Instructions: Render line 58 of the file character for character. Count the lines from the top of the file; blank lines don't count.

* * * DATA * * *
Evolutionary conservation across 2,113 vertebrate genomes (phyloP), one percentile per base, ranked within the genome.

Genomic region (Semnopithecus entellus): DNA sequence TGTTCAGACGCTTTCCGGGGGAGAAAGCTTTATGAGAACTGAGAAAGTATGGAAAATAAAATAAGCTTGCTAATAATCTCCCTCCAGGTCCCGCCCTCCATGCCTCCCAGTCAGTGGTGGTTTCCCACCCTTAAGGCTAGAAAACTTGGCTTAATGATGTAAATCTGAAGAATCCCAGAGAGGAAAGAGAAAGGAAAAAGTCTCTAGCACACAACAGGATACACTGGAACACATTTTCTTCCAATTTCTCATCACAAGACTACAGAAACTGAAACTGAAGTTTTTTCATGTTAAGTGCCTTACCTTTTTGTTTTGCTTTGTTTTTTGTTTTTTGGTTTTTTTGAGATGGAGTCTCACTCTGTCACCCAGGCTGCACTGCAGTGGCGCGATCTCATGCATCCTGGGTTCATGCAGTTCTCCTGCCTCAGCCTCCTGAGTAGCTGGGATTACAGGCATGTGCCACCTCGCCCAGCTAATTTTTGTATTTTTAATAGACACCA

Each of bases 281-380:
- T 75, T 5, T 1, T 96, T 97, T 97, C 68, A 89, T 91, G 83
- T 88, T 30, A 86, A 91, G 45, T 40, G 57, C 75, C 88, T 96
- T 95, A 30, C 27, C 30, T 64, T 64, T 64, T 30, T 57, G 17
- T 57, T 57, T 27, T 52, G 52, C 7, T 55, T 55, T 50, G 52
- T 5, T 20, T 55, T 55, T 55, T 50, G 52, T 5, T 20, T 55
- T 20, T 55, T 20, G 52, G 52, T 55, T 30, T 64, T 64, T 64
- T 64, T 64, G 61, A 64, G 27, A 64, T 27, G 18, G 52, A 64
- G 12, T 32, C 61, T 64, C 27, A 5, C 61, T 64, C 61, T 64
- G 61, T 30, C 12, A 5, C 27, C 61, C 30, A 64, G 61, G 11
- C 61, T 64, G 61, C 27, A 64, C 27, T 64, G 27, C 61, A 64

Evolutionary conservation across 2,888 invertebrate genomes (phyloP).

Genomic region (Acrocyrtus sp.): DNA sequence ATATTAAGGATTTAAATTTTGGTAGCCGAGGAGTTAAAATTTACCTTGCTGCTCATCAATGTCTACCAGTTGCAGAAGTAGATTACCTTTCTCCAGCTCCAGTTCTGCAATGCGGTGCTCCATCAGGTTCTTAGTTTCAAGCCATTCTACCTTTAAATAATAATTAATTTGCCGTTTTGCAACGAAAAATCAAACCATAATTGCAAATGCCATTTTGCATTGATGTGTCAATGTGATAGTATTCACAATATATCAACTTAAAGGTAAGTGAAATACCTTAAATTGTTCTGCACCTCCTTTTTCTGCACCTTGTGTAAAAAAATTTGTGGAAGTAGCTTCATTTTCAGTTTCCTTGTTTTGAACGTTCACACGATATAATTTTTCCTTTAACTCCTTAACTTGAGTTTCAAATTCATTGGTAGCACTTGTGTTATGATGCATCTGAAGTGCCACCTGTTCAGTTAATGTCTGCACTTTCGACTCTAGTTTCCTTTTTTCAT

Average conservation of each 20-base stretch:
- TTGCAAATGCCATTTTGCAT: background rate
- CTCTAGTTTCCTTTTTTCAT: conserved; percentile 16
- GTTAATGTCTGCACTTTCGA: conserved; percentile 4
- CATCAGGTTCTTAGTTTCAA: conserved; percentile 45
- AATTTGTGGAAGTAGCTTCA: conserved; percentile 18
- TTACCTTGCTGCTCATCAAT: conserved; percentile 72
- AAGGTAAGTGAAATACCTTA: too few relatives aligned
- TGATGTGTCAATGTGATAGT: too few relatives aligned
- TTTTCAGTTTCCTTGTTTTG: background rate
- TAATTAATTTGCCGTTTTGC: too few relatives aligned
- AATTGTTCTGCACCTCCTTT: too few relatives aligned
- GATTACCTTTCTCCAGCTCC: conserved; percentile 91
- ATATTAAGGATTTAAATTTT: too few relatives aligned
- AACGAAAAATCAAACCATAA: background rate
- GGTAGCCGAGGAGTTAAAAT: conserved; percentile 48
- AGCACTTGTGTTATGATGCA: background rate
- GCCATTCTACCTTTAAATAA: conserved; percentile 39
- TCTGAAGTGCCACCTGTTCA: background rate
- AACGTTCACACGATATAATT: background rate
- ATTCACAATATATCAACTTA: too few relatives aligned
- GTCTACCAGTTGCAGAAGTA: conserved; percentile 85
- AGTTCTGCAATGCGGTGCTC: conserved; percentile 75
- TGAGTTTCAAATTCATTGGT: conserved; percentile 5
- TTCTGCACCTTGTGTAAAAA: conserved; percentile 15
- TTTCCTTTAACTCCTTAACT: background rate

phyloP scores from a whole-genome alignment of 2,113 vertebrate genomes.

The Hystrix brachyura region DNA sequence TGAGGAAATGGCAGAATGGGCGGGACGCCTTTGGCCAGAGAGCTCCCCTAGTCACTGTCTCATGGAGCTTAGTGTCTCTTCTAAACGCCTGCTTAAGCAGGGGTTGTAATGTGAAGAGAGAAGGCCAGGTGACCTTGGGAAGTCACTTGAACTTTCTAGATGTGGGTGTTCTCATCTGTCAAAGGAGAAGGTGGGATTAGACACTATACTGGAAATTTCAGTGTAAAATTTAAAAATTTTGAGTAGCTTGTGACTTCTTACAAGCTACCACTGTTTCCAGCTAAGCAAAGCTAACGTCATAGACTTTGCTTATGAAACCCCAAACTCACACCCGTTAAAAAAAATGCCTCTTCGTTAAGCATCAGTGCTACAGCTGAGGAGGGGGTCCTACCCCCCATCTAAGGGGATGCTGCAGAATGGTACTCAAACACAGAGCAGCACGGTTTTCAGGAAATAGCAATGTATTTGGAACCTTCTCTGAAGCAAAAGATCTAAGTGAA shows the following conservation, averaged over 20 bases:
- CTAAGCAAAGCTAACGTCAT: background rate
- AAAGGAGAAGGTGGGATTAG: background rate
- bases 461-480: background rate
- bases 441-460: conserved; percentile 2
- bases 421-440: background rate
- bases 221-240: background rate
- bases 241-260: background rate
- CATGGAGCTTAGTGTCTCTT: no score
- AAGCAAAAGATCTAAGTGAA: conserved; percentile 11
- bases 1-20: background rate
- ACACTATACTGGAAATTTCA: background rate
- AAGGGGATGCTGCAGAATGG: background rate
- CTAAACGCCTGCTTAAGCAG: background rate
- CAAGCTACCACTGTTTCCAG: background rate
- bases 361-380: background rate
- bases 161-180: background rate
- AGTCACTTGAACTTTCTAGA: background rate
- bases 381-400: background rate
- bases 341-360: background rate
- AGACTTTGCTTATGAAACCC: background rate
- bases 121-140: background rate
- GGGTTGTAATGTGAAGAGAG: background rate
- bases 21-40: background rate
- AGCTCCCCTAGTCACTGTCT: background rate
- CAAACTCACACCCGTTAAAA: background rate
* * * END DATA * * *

- bases 361-380: background rate